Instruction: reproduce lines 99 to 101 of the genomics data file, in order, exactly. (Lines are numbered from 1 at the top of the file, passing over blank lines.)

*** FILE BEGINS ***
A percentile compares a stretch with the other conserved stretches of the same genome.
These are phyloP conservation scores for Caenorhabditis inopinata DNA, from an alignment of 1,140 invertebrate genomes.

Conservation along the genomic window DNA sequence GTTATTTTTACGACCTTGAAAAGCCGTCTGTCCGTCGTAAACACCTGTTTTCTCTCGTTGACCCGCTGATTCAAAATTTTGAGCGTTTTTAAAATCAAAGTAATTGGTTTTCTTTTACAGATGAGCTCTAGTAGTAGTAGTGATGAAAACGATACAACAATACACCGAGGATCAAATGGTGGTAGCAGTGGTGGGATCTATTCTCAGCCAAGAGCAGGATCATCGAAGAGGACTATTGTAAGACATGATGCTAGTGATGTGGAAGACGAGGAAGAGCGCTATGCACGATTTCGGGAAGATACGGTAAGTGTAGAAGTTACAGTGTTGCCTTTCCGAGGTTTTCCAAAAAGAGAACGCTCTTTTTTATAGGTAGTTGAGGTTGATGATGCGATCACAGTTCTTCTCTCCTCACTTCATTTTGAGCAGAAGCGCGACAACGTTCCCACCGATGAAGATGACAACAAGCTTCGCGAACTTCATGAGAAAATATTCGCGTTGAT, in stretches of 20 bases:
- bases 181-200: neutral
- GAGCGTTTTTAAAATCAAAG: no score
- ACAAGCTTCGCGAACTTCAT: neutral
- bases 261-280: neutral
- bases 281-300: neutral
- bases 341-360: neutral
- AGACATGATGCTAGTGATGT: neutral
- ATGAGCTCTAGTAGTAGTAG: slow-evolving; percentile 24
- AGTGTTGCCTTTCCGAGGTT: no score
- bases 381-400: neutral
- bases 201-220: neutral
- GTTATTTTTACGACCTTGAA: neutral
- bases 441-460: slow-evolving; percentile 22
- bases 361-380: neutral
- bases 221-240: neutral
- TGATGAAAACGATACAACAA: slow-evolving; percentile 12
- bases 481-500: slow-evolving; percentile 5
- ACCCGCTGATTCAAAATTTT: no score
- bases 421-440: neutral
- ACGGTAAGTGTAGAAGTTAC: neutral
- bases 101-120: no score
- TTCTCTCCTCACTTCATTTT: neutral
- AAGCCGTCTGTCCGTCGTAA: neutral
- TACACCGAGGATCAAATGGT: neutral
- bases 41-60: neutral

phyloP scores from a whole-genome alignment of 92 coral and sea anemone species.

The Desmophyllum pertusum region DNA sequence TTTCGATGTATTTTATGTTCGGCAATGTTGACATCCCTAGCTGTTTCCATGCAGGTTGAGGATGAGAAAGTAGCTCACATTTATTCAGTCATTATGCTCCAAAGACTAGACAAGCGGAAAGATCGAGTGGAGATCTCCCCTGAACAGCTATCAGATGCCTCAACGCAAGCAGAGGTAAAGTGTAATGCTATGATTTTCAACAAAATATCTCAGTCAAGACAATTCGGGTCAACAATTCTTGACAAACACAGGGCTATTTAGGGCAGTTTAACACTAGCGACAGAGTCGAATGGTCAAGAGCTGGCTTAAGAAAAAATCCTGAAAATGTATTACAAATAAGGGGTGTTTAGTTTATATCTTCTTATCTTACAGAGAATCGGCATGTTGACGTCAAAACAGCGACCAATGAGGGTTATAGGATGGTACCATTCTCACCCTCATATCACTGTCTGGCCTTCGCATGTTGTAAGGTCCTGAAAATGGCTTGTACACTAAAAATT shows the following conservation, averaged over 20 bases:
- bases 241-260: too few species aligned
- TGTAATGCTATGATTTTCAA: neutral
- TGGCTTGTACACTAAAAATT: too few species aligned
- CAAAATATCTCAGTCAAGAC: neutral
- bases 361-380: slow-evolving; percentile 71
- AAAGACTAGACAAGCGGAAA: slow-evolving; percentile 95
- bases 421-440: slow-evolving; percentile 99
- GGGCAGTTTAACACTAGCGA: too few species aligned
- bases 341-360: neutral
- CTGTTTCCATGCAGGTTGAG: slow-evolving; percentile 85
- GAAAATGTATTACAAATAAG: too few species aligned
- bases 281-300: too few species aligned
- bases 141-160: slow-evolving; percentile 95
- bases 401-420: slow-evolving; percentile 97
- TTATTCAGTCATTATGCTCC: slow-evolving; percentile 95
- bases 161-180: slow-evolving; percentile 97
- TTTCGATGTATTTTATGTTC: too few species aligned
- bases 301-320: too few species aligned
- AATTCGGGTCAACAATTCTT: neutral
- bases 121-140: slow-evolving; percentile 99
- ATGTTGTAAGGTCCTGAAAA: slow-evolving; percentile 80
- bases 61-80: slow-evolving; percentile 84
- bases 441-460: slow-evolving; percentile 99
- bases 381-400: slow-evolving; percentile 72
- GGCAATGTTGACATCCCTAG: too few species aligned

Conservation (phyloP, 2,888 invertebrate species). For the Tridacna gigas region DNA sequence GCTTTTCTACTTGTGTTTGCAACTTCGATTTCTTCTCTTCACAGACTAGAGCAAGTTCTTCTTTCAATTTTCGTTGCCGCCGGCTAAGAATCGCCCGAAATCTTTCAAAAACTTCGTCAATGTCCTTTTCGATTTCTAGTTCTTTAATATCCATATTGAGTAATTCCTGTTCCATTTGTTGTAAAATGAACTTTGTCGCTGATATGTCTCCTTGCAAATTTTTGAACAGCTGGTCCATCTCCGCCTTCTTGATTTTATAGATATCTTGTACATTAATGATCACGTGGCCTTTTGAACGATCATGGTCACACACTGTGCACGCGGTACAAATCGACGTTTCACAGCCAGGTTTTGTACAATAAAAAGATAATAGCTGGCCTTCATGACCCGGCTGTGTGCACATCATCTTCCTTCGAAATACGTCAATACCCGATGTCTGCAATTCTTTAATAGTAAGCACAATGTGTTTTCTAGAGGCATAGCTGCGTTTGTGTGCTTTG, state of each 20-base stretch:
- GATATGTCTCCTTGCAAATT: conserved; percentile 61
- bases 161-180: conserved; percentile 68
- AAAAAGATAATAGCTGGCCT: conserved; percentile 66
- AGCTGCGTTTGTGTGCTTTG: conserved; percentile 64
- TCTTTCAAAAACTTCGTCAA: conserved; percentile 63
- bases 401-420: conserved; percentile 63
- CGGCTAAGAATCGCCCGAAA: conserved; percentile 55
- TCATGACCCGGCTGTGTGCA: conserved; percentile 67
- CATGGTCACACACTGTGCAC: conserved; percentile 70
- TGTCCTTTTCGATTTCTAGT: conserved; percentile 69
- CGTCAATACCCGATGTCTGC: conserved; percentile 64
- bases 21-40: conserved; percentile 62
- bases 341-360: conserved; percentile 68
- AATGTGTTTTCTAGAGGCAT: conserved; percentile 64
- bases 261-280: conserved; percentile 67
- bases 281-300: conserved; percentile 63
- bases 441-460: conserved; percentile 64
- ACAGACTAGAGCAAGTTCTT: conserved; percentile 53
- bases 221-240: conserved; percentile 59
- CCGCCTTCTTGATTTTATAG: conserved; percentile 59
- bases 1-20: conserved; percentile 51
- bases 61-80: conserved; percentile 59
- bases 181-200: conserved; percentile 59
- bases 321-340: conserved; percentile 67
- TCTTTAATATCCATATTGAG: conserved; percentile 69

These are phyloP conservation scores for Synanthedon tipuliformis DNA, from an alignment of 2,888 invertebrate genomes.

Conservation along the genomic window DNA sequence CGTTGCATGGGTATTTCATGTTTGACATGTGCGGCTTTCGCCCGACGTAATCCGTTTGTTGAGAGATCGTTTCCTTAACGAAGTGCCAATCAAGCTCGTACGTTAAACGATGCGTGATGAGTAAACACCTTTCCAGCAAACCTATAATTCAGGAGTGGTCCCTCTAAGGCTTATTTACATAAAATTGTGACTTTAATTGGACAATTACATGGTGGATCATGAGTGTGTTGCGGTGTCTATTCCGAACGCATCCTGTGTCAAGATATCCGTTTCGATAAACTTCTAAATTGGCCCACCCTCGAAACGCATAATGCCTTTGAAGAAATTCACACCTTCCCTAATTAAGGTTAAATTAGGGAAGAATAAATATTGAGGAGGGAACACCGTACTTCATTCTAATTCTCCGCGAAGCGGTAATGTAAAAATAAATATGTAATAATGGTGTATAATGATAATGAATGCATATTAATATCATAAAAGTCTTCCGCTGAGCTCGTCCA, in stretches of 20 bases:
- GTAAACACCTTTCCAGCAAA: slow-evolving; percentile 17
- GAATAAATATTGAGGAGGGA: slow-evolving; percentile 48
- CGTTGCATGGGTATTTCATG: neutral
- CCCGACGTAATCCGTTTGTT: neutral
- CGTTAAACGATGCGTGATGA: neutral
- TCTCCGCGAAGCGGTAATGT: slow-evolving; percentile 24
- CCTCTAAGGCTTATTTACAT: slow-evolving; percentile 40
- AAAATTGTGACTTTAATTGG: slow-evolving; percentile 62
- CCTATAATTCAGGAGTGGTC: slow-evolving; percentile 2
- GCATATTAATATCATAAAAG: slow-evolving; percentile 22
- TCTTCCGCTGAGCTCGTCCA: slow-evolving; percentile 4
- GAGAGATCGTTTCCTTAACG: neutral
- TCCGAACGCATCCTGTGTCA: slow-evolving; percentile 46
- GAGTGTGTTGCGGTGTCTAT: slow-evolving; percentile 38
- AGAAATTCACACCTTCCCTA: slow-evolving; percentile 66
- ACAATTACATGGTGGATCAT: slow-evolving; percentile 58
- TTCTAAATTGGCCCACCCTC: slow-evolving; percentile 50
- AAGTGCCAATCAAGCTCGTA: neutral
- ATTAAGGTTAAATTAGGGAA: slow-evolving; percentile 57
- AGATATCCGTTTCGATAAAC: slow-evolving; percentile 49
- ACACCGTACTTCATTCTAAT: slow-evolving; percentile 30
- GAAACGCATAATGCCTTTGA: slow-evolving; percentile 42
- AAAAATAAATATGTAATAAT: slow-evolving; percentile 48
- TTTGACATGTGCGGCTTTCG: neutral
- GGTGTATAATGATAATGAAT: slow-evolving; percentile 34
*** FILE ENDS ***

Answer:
- ACAATTACATGGTGGATCAT: slow-evolving; percentile 58
- TTCTAAATTGGCCCACCCTC: slow-evolving; percentile 50
- AAGTGCCAATCAAGCTCGTA: neutral